The Oilers are 1-2 on the road trip, and after a grievous performance in Philadelphia (another low ebb, incredibly) the club hits Chi-town wobbly, inert and indifferent. This hockey club is in trouble.
I don’t know about any lineup changes, but there were some passengers yesterday so Eakins will probably get a lot better effort (the crew didn’t exactly leave it all out there yesterday afternoon). I’m of two minds on this: first, this is going to be a long season and the Smid trade drives home the reality of a season lost. The club still doesn’t have enough NHL players and balance (sweet, sweet balance) and Dallas Eakins system appears to be written in Sanskrit based on the amount of time it’s taking to figure things out. So, it’s a failure of management, coaching and personnel that gets us here.
Second, we’re seeing some terrible things now. Taylor Hall was stunningly bad on coverage for the second goal, and then heard that damn dog whistle later in the game during a moment when the puck’s possession was still in doubt. He should have been the guy retrieving the puck on the play, or at the very least supporting, but buddy was going jailbreak ala Robert Nilsson. Ghastly. As you know, I’m onside with Taylor Hall’s skills all day, and have never doubted his buy-in about being the alpha and a leader, so his lollygagging is an extremely bad sign. I may have misread the play, and maybe he was confused, but that’s the kind of action that starts creeping into the game when players have absolutely tuned out the coach. Whoever brought that GD dog whistle into the Oilers game needs to be shot and pissed upon.
We’ve talked a lot in the last couple of days about ‘another shoe to drop’ after Smid’s exit and Bryzgalov’s signing. I think the Oilers would be open to a deal but it has to make sense, and if they wait the return may be greater. Ales Hemsky is the asset in play, I don’t think there can be any doubt at this point. The Oilers will have received offers for Eberle and Yakupov, but trading either doesn’t make any real sense–even if you’re getting 100 cents on the dollar. The future promised includes both in the script, and it is pure nonsense to entertain offers that don’t include players who can have greater impact (Subban, etc) and are of a similar age. Those trades rarely happen, because they’re insane.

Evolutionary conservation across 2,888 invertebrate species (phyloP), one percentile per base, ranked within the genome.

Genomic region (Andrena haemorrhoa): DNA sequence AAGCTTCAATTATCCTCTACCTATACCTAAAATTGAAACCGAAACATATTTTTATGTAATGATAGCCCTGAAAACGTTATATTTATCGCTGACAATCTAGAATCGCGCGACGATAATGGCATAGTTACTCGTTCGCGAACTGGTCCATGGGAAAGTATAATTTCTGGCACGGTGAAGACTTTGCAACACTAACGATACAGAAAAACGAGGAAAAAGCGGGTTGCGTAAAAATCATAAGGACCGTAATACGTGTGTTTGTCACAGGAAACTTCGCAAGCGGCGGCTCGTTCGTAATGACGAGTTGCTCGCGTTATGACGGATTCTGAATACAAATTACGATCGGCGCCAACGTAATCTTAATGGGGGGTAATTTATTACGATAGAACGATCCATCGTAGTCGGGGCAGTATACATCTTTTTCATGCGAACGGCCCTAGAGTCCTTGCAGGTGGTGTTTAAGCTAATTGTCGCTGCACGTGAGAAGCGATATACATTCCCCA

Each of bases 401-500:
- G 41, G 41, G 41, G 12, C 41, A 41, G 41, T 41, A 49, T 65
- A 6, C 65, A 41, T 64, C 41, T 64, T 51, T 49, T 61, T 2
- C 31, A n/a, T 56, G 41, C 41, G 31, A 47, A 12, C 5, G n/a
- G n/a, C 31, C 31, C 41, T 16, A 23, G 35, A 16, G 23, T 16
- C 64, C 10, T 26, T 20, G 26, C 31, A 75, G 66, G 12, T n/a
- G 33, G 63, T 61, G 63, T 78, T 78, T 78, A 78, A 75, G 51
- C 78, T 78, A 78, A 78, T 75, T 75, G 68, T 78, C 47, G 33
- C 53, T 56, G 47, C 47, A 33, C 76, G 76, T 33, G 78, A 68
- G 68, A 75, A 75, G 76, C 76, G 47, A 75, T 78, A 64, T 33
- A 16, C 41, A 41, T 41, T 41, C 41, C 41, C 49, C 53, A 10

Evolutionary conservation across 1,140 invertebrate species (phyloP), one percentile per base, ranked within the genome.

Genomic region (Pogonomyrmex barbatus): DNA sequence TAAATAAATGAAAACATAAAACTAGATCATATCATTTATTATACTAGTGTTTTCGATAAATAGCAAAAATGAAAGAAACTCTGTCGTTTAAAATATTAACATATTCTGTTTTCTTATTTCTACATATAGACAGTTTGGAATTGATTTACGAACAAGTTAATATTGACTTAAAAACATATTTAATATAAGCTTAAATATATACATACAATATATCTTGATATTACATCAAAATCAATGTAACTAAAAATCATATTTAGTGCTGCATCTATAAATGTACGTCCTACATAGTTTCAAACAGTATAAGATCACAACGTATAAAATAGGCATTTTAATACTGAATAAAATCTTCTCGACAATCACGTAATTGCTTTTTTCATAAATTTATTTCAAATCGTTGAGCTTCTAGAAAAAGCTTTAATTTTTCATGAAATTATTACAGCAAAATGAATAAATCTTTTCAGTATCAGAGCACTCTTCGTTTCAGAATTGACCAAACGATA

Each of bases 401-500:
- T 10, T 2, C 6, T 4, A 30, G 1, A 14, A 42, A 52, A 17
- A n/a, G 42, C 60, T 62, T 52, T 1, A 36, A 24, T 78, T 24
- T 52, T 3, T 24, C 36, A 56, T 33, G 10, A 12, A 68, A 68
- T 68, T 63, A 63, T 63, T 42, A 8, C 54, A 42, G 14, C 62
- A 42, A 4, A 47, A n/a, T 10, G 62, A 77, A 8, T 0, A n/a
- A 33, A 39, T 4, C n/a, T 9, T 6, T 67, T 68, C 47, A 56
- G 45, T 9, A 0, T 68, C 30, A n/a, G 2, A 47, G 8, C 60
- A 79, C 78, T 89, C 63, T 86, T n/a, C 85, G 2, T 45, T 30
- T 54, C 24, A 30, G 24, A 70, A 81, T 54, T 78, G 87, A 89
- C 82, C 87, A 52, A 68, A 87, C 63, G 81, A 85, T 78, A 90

The Hemsky trade could come at any time, the money moved this weekend probably sets that up. Now it’s a matter of how much overpay is required for the dollars Edmonton will keep from the Hemsky contract. That would probably come in the form of a pick, but this is just guessing.
That’s Bill White playing for the Blackhawks 40 years ago, with a helmeted Guy Lafleur in pursuit. White arrived in the NHL as a fully formed being–he was stuck in the minors during the pre-expansion era and didn’t play in the big leagues until 28. Once there, White was a brilliant player for Los Angeles and Chicago through the mid-70′s (he would coach the Hawks for a time, then coach in the OHA–Charlie Huddy played for him on a very good Oshawa Generals team 1977-78), using his lanky frame and passing ability to impact the game.
Anton Belov’s arrival in Edmonton should be considered a wonderful gift, and the Oilers can’t let him get away (it happens, Jan Hejda flew the coop before they could get him under contract–in fact, as I recall, the Oilers were indifferent about Hejda–allowing Columbus to swoop in). With Ladislav Smid’s being sent away, next year’s opening night blue (with Belov and rfa’s signed) might look like this: